So I figured I’d go ahead and show the first few pages in my WIP entitled Second Chances. It’s a contemporary with a mild paranormal element. Hope you enjoy!
My name is not Meredith. That should have been the first clue.
“Meredith, time to get up,” my mother repeats. I imagine a hand firmly placed on her hip, her blue eyes staring me down. I moan. “I don’t have time for this!” She exclaims.
Without bothering to offer a warning, my mother (whose voice, I realize, is different), pulls back a curtain to let in a rush of light. The light is sharp, with a stinging quality. It’s impossible to keep my eyes closed.
So they open.
And my immediate thought is: This is not my room.
And this woman is not my mother.
Apparently, though, the woman doesn’t find my confused expression funny. She pulls off the blankets, believing it is Meredith that’s grabbing for the warmth of her covers.
My name is Hana, I want to say. Not Meredith.
My throat is paralyzed though. I try to piece together the events of last night—the rain, the lights, the screams—it all fills me with an overwhelming sense of panic and confusion. I spot an adjoining bathroom, and I rush towards it without a word, making sure to close the door behind me.
“Meredith, are you okay?” I hear the woman call. I would have corrected her this time. I would have demanded she stop calling me ‘Meredith’, except the image before me leaves me breathless. I am no longer looking at a tall, slender 16-year-old, with blue eyes, and straight blond hair. That girl had confidence. That girl knew who she was and where she was headed. The girl before me is heavier, with frizzy brown hair and light brown eyes. Her skin is slightly tanned, with freckles splattered across the cheeks. Meredith.
For a few moments, I don’t believe what I’m seeing. I’m crazy, I’m crazy, this is crazy. But then I remind myself that this bathroom is unfamiliar, and the woman’s voice is unfamiliar. I have no idea when or how I got here, which scares me. I can’t help myself. I feel a pressure rise in my chest, and proceed to let my legs drop by the toilet. Without thought, vomit comes up and I hear the hurling noises fill the room.
“Meredith, honey, are you sick?”
“I—I’m fine” I breathe the lie. “Just a stomach bug.”
This is more than a simple stomach bug.
I can feel, and see, my body tremble. Everything feels so real. I can’t quite shake off the influx of thoughts that threaten to shatter me, but I tell myself perhaps this is a dream. I’ll wake up and find it all terribly funny. Just a dream. My breathing slows at the thought. Dreams had a tendency to feel real. They also had a tendency to be a bit on the weird side. This has to be a dream. Pretty soon, I’ll wake up, image having to live the rest of my life in a different body, and laugh.
Only now I don’t feel like laughing. I feel a collection of tears brim and blur my vision. At least, this way, I can’t see my reflection properly and I can image it was just a fluke, a momentary lapse in sanity where my brain saw something that wasn’t true, something that wasn’t there. I then lift up a strand of hair and bring it in front of my face for inspection. It’s curly. And brown.
“Mother” knocks on the door again. “Maybe you should stay home then. Get some rest?” That’s not a bad idea, I think.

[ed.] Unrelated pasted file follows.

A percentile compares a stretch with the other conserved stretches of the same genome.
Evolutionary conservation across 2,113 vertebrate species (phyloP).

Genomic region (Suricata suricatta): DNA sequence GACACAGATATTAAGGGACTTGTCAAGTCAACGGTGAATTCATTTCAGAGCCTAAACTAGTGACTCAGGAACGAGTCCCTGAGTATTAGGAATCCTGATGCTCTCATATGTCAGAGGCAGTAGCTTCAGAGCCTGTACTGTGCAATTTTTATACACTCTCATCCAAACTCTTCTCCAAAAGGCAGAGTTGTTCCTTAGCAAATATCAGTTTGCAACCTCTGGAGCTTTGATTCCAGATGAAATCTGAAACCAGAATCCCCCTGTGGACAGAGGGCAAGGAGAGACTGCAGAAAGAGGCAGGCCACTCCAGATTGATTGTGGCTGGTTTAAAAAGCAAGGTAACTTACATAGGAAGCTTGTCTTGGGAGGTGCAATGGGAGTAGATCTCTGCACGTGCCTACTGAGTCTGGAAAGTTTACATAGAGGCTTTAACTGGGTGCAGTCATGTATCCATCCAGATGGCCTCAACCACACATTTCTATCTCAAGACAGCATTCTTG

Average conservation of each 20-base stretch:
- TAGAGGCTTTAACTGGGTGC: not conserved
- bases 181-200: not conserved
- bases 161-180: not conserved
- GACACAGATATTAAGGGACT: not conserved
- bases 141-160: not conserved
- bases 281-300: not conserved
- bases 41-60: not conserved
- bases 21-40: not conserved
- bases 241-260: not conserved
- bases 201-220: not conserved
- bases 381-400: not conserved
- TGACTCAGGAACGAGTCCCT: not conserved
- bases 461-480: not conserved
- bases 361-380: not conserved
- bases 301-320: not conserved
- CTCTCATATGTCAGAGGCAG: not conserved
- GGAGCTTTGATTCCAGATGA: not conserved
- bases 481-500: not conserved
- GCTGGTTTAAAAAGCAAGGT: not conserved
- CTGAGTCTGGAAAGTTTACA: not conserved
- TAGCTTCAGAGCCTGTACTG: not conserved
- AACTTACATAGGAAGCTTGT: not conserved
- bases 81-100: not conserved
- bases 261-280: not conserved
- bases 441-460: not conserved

And then it hits me: where is my body?
“I think I’ll need to stay home today.” I say it with more conviction.
There’s a pause, a void that I fill by listening to my breath. In and Out. Then “mother” hesitantly responds.
“Alright, then. I’ll try and schedule an appointment with the doctor this afternoon.”
“NO!” I yell. “I mean, I—I don’t think it’ll be necessary.” The last thing I need is to be scrutinized by a know-it-all physician. How was I to explain that my name is not Meredith, that this isn’t my body? I would probably be considered insane and carted off the to the nearest asylum for evaluation. And if there was one thing I knew, it was that I was quite sane (thank you very much).
Another pause, and honestly, I’m glad for the silence. When “mother” says “okay”, and I her footsteps fade, I relish in the moment to recollect my thoughts.
One: I am not in my body.
Two: This is not my home.
Three: I need to find out what happened last night, what happened to my body.
It’s crazy, I know. A part of me refuses to accept the first two facts, but how can I not when the evidence surrounds me? Something isn’t right. I need answers. I need to know what happened, and I need to know more about the life I now inhabit. I let out a breath and turn on the water. The sound of it running is soothing, and I gather the liquid in my cupped hands and splash it on my face. The water keeps running. I look up at the mirror once more, hoping to be mistaken, but the same brown-haired girl is looking back. No illusion. It feels strange, trapped in a body that isn’t mine.
I feel my stomach twist, as if I’m rejecting this new life, and body, I’m suddenly inhabiting. For a few seconds I hover, waiting for more bile to come. Nothing does. So I take an empty glass by the sink, fill it with water, and rinse out my mouth. I gargle, spit, and repeat.
Then I turn off the faucet and leave the room. I can still taste the vomit in my mouth. Maybe some juice will help.
As I make my way out of the room, I take note of the plain white walls, the family portraits in the hallways, and the utter simplicity of the room I left behind—a desk, a bed, a bookshelf, and a few stuff animals. No posters hanging on the wall, no huge stereo, and no personal TV (a luxury I am not sure I’ll be able live without). I’m on the second floor of the home, I realize, when the hallway leads me to a set of stairs. I head down, lured by the sound of the TV blasting. The stairs lead to the living room where a man, who I presume to be my –no, Meredith’s—father is sitting in the armchair, watching news. He looks up at me and furrows his brow. “You mother said you were sick…”
I nod. In a way, you could say I was sick.